Ms. Stettler should take a civics course. Hate speech is protected by the first amendment and it applies to public universities. Any SIU administrator who participates in disciplining a student for engaging in protected speech, hateful or not, would be subject to personal liability for violating their first amendment rights.

  2. RonF on September 14th, 2017 12:12 pm

    “’There is a fine line between freedom of speech and hate speech,’ said Lori Stettler, the vice chancellor of student affairs.”

    As a public university SIU’s policies are governed by the law, especially with regards to applying the First Amendment. Nowhere in law is “hate speech” defined at all, never mind as a category of speech that does not have First Amendment protection. In 1978 the Supreme Court ruled that the American Nazi Party could march through Skokie wearing Nazi uniforms, waving Nazi flags and shouting Nazi slogans. Nothing in the law has changed since then.

    “’Once that line is crossed, there is zero tolerance.’”

    Under the law there is no such line. And if there was, who would get to define it? You? Me? Hillary Clinton? Pres. Trump? That’s why there is no such line.

    “Stettler said the university allows peaceful protests so students and community members can exercise their right to freedom of speech, but the university has to watch all demonstrations closely to make sure protesters are not using that freedom to preach hate and cause violence.”

    Speech does not cause violence. While there is such a thing as incitement under the law, it is VERY narrowly defined. If you bother to do some research you will find that demonstrations supporting Trump and shouting “Make American Great” or “Build the Wall” or opposing same-sex marriage or abortion doesn’t come close to qualifying. What causes violence when intolerant and immature people hear the expression of viewpoints different than theirs and believe that their race, ethnicity or beliefs privilege them to attempt to stop the expression. This is the fault of the listener and violent actor, not the speaker. If you follow the trials of people arrested for committing violent acts at demonstrations and presentations you will find that the courts agree.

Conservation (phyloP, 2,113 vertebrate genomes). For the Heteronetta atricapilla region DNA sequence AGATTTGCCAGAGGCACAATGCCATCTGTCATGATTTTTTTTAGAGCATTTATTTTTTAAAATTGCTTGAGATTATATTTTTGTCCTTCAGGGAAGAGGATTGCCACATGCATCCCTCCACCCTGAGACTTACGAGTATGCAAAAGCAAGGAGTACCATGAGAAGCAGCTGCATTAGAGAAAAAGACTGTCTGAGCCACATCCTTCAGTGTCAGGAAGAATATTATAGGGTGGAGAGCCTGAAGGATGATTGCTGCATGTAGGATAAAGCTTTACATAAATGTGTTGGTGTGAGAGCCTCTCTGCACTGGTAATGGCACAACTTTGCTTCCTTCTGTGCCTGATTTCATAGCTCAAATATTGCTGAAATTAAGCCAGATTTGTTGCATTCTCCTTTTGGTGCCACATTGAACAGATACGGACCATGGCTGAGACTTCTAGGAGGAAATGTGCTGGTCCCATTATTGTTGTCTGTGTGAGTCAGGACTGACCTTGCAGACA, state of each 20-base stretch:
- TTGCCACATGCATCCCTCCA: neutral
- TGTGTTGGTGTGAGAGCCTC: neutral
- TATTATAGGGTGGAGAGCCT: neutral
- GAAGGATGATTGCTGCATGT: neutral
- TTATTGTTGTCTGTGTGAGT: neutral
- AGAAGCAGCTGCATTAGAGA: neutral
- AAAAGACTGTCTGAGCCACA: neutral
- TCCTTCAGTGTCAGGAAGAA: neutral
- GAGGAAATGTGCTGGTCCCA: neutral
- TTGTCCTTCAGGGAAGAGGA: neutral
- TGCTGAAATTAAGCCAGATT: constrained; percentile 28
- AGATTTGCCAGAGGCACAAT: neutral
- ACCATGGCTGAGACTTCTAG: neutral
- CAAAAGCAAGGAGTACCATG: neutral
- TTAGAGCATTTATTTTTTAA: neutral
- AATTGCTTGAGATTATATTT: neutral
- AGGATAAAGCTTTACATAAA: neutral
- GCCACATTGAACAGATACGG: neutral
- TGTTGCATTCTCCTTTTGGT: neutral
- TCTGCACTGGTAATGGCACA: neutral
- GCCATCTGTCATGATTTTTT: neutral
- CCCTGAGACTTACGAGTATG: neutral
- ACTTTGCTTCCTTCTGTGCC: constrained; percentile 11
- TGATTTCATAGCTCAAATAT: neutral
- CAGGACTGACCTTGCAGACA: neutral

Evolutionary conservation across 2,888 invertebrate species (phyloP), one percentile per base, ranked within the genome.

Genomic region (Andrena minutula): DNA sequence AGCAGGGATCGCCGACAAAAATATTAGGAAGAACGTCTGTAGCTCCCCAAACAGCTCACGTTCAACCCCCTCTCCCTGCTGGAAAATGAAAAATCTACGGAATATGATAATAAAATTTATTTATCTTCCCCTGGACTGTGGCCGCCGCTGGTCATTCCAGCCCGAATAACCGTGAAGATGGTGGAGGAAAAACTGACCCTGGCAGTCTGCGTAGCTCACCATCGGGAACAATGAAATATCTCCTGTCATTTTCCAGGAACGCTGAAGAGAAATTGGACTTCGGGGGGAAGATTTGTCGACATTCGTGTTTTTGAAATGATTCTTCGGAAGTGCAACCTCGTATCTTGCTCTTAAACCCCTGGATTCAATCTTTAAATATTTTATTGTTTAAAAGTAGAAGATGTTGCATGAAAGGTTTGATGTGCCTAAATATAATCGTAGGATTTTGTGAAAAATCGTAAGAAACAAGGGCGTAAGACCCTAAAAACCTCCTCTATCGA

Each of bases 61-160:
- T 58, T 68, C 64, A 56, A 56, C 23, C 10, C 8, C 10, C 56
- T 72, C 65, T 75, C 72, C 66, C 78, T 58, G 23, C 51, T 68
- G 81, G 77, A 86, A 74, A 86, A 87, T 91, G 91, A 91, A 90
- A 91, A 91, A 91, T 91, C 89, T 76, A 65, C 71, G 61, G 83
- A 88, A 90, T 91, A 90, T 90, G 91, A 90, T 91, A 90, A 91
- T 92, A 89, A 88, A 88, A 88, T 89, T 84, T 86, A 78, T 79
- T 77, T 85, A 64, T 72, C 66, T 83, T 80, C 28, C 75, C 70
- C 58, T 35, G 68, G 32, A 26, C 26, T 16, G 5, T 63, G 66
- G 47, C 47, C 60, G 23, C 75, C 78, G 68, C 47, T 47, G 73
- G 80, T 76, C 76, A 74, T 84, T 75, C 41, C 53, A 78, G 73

“Once the line into hate speech is crossed, Stettler said the university would bring additional campus police to the area and request aid from city and state police to get the situation under control as quickly as possible.”

    From the Declaration of Independence: “We hold these truths to be self-evident, that all men are created equal, that they are endowed by their Creator with certain unalienable Rights, that among these are Life, Liberty and the pursuit of Happiness. — That to secure these rights, Governments are instituted among Men, deriving their just powers from the consent of the governed ….”

    On that basis, will the University use the campus, city and State police to get the situation under control by detaining and arresting the violent actors so as to secure speakers’ or demonstrators’ civil rights? Or will they give official sanction to the violation of their civil rights by stopping the speech or demonstration?

    Vice Chancellor Stetler appears to have a complete misunderstanding of her obligations to uphold student’s civil rights. Governor Rauner should fire her immediately.

  3. JG on September 15th, 2017 12:01 am

    Evidently the Vice Chancellor of Student Affairs is the one who needs to be “educated.” Hate speech is absolutely covered by “Free Speech,” and is protected by the First Amendment. Read a book.

  4. John on September 20th, 2017 7:58 am

    “There is a fine line between freedom of speech and hate speech,” said Lori Stettler, the vice chancellor of student affairs. “Once that line is crossed, there is zero tolerance.”

    Lori Stettler is a Constitutional ignoramus, there is no line, fine or otherwise, between freedom of of speech and hate speech”. First Amendment jurisprudence recognizes no such distinction. Speech that others find hateful and deeply offensive is completely protected:

    “Snyder v. Phelps, 562 U.S. 443 (2011), is a landmark United States Supreme Court case where the Supreme Court ruled that speech on a matter of public concern, on a public street, cannot be the basis of liability for a tort of emotional distress, even in the circumstances that the speech is viewed or interpreted as “offensive” or “outrageous”.

    https://en.wikipedia.org/wiki/Snyder_v._Phelps